Article image
Article image
This article displays in one automatically-generated column. View the full page to see article in its original form.

A New Atlantic Record

New York mail advices state that the Ham-burg-American steamship Columbia added lustre to her fame recently by creating a new record from Southampton. She made the royage from the Needles to Sandy-Hook lighthouse m 6 days 16 hours and 2 minutes, covering 3050 knots at an average speed of 19 knots an hour. This eclipses her best previous performance by 2 hours and 18 minutes, and is equal to a voyage of over a short course from Queensland of 6 days 1 hour and 30 minutes. There is now only one steamship afloat with a record superior to the Columbia's, and that is the Inman Liner the City of Paris. The hopeful Ham-burg-American Company do not expect the Columbia to equal this, but they think the new Normanuia, constructed by the Fairfield Company, will do it with some time to spare. The Columbia was built by Laird Brothers at Birkenhead. The City of Paris has just 7400 more horse-power than the Columbia, the maximum capacity of whose 1 engines is 12,500. The daily runs of the Columbia were 418, 460, 459, 470, 469, 492, and 282. Sha burned 270 tons of coal a day, or about 80 less than the City of Paris usually consumed on a fast voyage. The revolutions of her propeller were 78 a minute. For several hours she made nearly 20£ kncts an hour. Had she not run into a dense fog when within half a day of New York she mi^n ihave reduced the time of. her voyage b several hours.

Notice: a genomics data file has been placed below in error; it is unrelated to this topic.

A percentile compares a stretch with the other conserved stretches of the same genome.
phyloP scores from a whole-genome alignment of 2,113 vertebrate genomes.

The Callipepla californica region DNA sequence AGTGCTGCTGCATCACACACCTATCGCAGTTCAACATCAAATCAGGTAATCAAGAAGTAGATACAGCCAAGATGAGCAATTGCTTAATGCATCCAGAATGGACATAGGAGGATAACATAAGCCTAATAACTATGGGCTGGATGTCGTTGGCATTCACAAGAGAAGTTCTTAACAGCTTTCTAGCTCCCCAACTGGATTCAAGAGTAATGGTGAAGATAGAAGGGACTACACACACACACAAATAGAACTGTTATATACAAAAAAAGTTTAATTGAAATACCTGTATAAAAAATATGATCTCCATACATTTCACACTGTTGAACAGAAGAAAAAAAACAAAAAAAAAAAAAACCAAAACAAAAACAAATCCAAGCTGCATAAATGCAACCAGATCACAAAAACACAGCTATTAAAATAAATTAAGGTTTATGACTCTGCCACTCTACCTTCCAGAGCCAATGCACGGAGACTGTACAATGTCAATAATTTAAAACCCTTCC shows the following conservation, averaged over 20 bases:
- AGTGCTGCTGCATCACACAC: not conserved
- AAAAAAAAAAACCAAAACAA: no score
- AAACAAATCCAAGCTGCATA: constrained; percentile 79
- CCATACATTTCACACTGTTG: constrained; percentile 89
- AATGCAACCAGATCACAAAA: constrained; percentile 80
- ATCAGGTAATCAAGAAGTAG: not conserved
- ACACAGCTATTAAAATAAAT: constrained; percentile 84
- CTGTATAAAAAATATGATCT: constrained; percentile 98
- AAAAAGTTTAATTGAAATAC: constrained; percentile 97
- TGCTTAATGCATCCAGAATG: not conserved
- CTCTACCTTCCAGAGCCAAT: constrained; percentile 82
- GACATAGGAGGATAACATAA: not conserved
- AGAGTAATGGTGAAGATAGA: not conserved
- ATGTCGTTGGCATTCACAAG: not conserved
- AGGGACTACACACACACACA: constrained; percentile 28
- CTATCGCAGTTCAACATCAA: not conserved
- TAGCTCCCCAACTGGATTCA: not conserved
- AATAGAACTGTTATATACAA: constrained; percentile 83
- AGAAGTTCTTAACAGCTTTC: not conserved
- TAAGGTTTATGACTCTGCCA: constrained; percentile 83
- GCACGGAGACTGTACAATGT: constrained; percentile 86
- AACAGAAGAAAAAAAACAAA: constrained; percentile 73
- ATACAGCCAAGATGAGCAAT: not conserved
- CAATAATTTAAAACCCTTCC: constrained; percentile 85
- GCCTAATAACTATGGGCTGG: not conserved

This article text was automatically generated and may include errors. View the full page to see article in its original form.
Permanent link to this item

Bibliographic details

A New Atlantic Record, Ashburton Guardian, Volume VII, Issue 2507, 2 September 1890

Word Count

A New Atlantic Record Ashburton Guardian, Volume VII, Issue 2507, 2 September 1890

  1. New formats

    Papers Past now contains more than just newspapers. Use these links to navigate to other kinds of materials.

  2. Hierarchy

    These links will always show you how deep you are in the collection. Click them to get a broader view of the items you're currently viewing.

  3. Search

    Enter names, places, or other keywords that you're curious about here. We'll look for them in the fulltext of millions of articles.

  4. Search

    Browsed to an interesting page? Click here to search within the item you're currently viewing, or start a new search.

  5. Search facets

    Use these buttons to limit your searches to particular dates, titles, and more.

  6. View selection

    Switch between images of the original document and text transcriptions and outlines you can cut and paste.

  7. Tools

    Print, save, zoom in and more.

  8. Explore

    If you'd rather just browse through documents, click here to find titles and issues from particular dates and geographic regions.

  9. Need more help?

    The "Help" link will show you different tips for each page on the site, so click here often as you explore the site.